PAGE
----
Knitting makes my mind wander

I was cranking away on the second Marshmallow Ho last night, doing the cable thing, and I started thinking about all the different techniques that I’ve learned or heard about in the course of knitting. Some of them seem to have originated in different places, others are pretty particular to a specific region. I wonder about the first people to come up with some of the techniques, like cabling. Were they doing it in response to a specific need in their knitting, or were they just messing around? I’ve heard that cable stitching has the special property of evening out tension in fabric made from yarn of varying thickness – is that why they first did it, or is that just a happy accident?

I’d like to learn more about the evolution of knitting techniques around the world. Anyone have any suggestions on good historical knitting books?

No Responses to “Knitting makes my mind wander”

  1. janna Says:

    I think someone accidentally cabled, and then thought, “Gee, that’s pretty!”

  2. Laritza Says:

    This is a great book:
    http://tinyurl.com/ypne9e

  3. Ellen-Mary Says:

    “Knitting in the Old Way” Priscilla Gibson-Roberts. It’s a good book where she explores knitting without written patterns, traditional old world knitting. She includes some history and the “whys” and “hows”. I highly recommend it.

    There is also “the History of Hand Knitting” by Richard Rutt. Another goodie. I don’t own it but borrowed it from the library last summer (too hot to knit but I could read about it) and it was really interesting.

    Alice Starmore’s “Aran knitting” and her “Fairisle Knitting” if you can find them, are front loaded with history. She disects the mythology surrounding Aran sweaters and their evolution. In the Fairisle book she explores the possible roots of fairisle design in Estonian knitting. It’s fascinating. The books are out of print and outrageously overpriced on the Amazon marketplace but if you come across either one in your travels they are worth a look.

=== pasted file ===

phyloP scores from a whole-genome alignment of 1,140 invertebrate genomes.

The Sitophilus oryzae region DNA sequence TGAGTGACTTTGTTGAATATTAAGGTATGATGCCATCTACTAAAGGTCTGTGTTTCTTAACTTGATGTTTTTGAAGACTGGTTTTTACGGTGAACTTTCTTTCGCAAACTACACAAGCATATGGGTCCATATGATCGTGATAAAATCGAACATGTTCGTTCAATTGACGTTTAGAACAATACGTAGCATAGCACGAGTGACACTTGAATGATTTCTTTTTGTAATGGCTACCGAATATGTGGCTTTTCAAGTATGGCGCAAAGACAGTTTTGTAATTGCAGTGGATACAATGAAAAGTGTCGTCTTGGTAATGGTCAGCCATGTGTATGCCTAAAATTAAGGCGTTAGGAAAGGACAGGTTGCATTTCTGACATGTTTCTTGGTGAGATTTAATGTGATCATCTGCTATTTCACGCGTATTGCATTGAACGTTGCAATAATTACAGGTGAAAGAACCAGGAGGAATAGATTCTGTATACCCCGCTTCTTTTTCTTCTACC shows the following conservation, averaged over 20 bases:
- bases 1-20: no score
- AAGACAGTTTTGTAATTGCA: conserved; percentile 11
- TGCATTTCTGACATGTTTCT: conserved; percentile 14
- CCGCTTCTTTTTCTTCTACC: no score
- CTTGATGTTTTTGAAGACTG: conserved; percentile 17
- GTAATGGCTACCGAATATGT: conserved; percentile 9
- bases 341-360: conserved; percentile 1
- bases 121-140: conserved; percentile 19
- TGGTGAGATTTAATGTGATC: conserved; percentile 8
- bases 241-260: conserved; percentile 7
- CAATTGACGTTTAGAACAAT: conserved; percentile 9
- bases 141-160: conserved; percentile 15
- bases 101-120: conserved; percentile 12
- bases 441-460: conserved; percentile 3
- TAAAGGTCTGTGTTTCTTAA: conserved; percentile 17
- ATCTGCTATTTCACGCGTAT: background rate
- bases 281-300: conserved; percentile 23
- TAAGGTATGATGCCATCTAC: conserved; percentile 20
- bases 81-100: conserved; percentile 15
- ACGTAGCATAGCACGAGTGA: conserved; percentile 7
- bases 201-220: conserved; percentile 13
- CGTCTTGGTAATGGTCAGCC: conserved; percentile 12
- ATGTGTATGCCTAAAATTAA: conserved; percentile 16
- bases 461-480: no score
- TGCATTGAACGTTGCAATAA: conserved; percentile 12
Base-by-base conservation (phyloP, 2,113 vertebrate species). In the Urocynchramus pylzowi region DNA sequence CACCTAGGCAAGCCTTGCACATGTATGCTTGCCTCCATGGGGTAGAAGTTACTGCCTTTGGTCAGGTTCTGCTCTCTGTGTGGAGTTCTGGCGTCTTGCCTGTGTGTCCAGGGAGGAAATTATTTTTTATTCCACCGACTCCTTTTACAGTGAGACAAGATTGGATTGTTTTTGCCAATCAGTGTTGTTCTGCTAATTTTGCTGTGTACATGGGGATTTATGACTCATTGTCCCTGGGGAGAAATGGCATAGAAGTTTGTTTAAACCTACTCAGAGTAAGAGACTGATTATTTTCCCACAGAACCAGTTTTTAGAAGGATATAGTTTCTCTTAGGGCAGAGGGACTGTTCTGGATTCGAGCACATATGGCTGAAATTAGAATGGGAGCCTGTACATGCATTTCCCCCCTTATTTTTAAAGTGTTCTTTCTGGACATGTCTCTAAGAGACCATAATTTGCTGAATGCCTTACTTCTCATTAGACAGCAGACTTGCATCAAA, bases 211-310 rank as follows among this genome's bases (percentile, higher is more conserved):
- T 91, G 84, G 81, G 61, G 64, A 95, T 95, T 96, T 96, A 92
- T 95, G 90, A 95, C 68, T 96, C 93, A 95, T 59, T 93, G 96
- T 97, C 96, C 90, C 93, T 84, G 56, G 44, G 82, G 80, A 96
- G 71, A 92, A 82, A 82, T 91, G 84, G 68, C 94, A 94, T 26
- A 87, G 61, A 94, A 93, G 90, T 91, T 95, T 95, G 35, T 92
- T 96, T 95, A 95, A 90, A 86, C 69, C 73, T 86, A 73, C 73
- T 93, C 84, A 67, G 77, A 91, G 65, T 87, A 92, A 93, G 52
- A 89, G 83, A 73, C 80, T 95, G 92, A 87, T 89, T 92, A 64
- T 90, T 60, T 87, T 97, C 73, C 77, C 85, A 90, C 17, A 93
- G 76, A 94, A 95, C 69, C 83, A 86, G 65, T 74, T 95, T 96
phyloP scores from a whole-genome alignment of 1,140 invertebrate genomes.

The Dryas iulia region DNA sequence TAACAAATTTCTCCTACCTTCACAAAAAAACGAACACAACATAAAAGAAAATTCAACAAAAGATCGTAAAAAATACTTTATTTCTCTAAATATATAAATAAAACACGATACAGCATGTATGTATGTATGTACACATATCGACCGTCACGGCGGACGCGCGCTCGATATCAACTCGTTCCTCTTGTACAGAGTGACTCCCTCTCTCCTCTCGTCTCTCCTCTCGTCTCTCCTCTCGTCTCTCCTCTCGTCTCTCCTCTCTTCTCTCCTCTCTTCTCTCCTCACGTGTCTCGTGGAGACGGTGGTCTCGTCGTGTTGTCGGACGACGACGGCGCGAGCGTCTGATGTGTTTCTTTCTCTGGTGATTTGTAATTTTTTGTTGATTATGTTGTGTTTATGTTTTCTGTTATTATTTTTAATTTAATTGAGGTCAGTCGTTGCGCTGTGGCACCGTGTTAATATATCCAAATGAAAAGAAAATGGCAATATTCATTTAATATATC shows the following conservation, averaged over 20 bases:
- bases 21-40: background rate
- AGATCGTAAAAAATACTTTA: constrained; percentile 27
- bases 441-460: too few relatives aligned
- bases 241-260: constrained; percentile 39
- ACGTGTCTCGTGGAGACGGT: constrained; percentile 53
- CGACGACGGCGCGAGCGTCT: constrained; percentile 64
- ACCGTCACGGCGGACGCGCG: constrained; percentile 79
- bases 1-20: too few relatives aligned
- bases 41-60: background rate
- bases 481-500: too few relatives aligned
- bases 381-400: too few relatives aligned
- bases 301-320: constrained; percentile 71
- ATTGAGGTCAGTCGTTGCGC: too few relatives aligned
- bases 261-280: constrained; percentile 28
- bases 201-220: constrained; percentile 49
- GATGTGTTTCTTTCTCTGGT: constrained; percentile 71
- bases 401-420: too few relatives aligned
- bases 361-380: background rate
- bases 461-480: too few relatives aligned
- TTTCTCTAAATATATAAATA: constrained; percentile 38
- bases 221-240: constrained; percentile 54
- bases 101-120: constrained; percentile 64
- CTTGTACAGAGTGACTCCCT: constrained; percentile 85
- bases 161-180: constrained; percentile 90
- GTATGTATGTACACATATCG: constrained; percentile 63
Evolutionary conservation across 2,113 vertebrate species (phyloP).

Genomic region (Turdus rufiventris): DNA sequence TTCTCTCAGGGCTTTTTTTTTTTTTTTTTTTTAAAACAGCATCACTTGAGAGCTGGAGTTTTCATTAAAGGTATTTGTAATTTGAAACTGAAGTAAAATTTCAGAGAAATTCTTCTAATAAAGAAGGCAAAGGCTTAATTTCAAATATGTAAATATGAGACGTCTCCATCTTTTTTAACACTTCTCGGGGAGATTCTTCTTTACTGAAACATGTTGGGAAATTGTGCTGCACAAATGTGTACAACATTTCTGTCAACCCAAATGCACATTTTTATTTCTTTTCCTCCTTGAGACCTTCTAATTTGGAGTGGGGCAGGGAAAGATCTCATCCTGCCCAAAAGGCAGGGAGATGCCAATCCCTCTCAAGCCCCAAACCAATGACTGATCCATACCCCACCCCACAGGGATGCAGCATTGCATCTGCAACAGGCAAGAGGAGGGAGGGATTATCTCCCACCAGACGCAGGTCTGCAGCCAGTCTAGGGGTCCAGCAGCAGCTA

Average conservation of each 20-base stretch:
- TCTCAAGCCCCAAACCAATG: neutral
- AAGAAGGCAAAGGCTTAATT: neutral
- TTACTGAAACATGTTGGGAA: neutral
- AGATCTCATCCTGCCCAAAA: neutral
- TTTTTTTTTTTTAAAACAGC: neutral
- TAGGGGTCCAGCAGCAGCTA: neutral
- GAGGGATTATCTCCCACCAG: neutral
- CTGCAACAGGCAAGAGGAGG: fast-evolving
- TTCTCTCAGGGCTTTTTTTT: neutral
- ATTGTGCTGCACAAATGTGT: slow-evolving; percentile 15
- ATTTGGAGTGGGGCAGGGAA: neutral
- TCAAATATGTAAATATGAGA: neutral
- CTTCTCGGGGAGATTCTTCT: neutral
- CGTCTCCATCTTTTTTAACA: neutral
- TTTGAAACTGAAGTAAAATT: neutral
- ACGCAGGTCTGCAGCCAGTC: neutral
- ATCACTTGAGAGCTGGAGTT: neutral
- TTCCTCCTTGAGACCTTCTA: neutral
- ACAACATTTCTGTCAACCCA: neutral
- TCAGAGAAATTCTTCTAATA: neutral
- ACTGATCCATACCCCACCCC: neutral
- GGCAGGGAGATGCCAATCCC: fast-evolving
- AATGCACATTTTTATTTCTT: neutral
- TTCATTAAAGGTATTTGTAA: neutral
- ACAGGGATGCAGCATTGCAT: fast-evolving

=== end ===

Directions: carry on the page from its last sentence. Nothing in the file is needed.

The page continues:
Does that help?

  4. Marnie Says:

    I second the recommendation about Starmore – seems like there was some excellent stuff about history in the first chapter of Aran Knitting. I seem to recall reading that not only does cabling produce double-thick, more windproof fabric, cables can also help correct the natural tendency of stockinette stitch to distort in the direction of the twist of the yarn. Does that make sense?

    Just in case you didn’t know that I am the ultimate knitting nerd… 😉

    BTW, my local library has lots of good books on knitting, including Starmore… might try there before blowing a lot of money on eBay.

    Marnie

  5. Mary, Mary Says:

    The very origins of knitting is disputed to this day as there are so few remaining clues. The aforementioned sources are great reads, but you may want to find them at the library first.(read:dry as dust)

    In the meantime, love the calf but the rollerderby pix are great. Going to Fredericksburg tomorrow for the grape stomp–stay tuned for Luci, Desi, and Little Rickies 1 and 2!

  6. TheAmpuT Says:

    Just catching up on your blog. Not in order of importance:
    * The History of Handknitting , by Richard Rutt
    * I already knew you were totally cool, but the rollerderby photo hobby just made you my superhero
    * Who’s the lucky bitch who did photo shoot of your ‘mallow, and do you sleep with your socks on…LOLOL

  7. Ai Ferri Corti Says:

    Hi! I am an italian knitter and a programmer too. I’ve found your blog while I was looking for Aran patterns on the Web. Congratulations for your sweaters, they looks great!
    And knitting makes my mind wander too! Last evening I saw a woman from Ucraina (ex USSR) while she was knitting. I’d never saw such a way of knitting. I tried to do the same thing… but I was not able! That’s incredibile how many ways of knitting you can find all around the world! I’m sure that my way of knitting is completely different from yours.
    … Thank you for your attention, and… now you are in my blogroll, I would like to look at your future sweaters. Hope you’ll do the same with mine. I’m sorry but my blog is in italian only…
    Bye bye!